Re: Stopping a program
- To: mathgroup at smc.vnet.net
- Subject: [mg93277] Re: Stopping a program
- From: carlos at colorado.edu
- Date: Sun, 2 Nov 2008 01:56:41 -0500 (EST)
- References: <200810300700.CAA00553@smc.vnet.net> <email@example.com>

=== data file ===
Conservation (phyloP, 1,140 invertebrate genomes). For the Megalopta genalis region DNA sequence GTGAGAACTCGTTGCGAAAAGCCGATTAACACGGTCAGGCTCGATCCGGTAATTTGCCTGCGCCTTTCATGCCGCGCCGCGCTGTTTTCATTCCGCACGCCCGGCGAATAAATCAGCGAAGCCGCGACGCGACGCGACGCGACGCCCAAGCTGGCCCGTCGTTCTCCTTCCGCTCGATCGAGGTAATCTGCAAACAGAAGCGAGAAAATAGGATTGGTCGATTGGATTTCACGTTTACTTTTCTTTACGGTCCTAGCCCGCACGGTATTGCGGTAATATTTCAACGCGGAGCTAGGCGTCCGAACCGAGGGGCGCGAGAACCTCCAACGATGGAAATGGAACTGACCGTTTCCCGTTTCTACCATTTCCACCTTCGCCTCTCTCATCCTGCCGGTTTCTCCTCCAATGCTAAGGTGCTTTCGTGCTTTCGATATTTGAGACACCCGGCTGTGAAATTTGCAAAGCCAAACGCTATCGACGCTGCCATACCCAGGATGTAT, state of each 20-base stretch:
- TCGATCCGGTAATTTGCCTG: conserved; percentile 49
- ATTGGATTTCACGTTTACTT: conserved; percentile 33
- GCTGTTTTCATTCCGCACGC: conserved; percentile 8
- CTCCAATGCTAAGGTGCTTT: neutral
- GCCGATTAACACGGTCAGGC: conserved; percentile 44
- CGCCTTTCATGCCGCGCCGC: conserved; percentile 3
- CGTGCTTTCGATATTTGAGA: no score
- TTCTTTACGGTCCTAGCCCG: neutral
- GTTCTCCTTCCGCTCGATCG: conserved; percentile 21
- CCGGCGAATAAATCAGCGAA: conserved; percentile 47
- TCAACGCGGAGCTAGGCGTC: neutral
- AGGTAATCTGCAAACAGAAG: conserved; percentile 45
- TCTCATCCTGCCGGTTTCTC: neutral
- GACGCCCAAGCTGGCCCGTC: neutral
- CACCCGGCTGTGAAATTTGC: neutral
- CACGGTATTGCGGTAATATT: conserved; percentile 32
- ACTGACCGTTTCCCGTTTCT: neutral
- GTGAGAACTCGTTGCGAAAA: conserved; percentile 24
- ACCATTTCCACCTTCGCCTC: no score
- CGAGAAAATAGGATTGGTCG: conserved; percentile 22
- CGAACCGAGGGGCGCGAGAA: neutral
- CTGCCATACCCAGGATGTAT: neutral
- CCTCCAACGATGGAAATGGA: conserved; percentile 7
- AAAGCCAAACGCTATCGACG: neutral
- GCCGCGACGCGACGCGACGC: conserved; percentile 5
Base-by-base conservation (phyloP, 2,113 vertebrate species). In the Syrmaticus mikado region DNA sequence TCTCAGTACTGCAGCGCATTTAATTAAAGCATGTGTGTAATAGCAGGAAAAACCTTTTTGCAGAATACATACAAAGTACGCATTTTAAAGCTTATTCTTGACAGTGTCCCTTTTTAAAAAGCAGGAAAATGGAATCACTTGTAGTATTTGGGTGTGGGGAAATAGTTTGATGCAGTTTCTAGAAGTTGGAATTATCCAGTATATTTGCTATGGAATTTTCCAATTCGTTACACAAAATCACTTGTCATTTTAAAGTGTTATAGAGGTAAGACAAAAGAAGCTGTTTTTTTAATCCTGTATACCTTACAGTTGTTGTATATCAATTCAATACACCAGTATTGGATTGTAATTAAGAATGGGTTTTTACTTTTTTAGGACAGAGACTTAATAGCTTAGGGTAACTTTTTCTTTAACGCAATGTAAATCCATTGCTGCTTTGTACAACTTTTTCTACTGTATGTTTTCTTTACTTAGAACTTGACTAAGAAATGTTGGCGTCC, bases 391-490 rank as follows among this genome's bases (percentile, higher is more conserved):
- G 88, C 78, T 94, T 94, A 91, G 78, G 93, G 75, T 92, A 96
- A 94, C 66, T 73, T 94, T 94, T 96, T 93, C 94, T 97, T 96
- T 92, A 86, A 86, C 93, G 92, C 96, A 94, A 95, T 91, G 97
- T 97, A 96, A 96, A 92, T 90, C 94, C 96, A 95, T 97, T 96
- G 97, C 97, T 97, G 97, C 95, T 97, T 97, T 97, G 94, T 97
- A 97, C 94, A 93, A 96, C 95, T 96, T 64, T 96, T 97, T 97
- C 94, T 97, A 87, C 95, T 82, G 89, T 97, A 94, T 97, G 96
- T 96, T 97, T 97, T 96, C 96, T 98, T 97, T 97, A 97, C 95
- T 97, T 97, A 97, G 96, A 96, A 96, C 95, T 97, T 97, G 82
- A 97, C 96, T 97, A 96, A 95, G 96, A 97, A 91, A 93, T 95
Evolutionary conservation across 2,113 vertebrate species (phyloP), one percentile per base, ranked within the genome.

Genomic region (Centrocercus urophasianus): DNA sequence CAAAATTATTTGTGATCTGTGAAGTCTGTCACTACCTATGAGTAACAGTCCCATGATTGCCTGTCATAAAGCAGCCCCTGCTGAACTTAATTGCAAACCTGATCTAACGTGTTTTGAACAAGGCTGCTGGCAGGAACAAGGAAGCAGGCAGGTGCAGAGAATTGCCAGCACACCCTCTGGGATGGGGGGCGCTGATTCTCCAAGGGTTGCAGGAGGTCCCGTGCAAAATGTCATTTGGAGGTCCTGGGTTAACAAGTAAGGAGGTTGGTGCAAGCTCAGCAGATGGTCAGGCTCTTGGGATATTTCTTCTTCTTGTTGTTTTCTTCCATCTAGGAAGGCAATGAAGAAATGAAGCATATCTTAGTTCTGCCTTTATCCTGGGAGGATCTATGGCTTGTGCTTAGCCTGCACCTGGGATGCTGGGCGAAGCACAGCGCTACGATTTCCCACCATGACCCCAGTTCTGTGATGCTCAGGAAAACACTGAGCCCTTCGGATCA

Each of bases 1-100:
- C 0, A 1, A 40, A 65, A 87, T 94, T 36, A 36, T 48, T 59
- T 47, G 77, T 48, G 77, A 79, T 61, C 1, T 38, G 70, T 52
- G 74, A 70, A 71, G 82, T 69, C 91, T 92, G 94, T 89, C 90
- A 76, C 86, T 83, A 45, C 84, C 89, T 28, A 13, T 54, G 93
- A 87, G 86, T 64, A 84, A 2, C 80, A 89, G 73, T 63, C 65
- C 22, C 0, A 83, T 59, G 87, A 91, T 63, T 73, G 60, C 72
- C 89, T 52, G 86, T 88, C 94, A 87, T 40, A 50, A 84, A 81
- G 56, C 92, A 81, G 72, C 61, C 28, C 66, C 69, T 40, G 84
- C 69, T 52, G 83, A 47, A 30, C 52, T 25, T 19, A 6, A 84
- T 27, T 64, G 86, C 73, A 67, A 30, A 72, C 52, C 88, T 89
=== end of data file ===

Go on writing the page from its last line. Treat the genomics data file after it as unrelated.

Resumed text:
On Oct 31, 2:04 am, Daniel Lichtblau <d... at wolfram.com> wrote: > car... at colorado.edu wrote: > > This is a revision of a previous posting "Looking for Stop". > > Unfortunately the answers were not helpful. My fault: I didnt > > explain what I am looking for in specific terms. So here it is. > > > Several application programs in Mathematica that I use in > > graduate courses are translations from old (1960-80s) Fortran and C > > programs. A medium-size Fortran program with, say, 10^6 statements > > contracts to about 40-100K Mathematica commands, and similarly in > > other high order languages. The reduction comes mostly from > > use of built-in functions. However, the overall hierarchical > > structure > > does not change much, e.g. the "main program" becomes a > > "Driver Script Cell" (DSC) and functions/routines become Modules. > > The typical structure is > > > DSC: > > Preprocessing Modules (written by students) > > Processing Modules (supplied) > > Postprocessing Modules (supplied) > > > There are typically 50-200 supplied modules, forming trees 3-6 > > levels deep, depending on application. Programs are run > > interactively by students doing homework or take-home exams. > > They write the problem-dependent preprocessing part of the DSC, > > save the NB, initialize the supplied modules (which are in > > untouchable initialization cells) and execute the DSC. > > > Now suppose an irrecoverable error is detected in a Module four levels > > deep. In Fortran or C, I give diagnostics and call a central error > > termination routine that also displays the "call trace" kept in a > > stack. > > In Mathematica I can only say Exit, which is a bit drastic. > > > What I was looking for is a way to transfer to the end of the DSC > > as if the program had terminated normally. The student looks at > > the error message, fixes the preprocessing part as needed, and > > tries again. As mentioned in the OP, I thought to put a Label: > > at the end of the DSC but AFAIK Mathematica does not allow > > forward control transfers. Specific suggestions are welcome. > > Mathematica certainly supports allowing Label to syntactically follow > corresponding Goto(s) (I have used it this way). But I doubt this is > what you want because they really need to be in the same Module, With, > or Block. (Maybe they don't, but I'd not bet on them working correctly > if not). > > You almost certainly can achieve what you have in mind with Throw at the > point of error, and Catch in the DSC. That's generally how we transfer > control back to caller in error situations. Other possibilities include > using Check in your DSC, and Return at points of error. But this > involves really knowing where Return will take you and thus is not > reliable if you are neted several layers deep. > > Daniel Lichtblau > Wolfram Research My experience with Catch and Throw in C++ (esp. write-only code written by PhD students) has been discouraging. I think the old fashioned way described by Don Knuth in his "Structured Programming with goto Statements" is still the best to cut through multiple layers. But it requires a compilable language. How about a simple addition to Mathematica 7: Stop [ options ]. One of the options, perhaps default, could be "Stop execution of the topmost executing cell and return control to front end". For 4.1 through 6.0 I can keep Exit.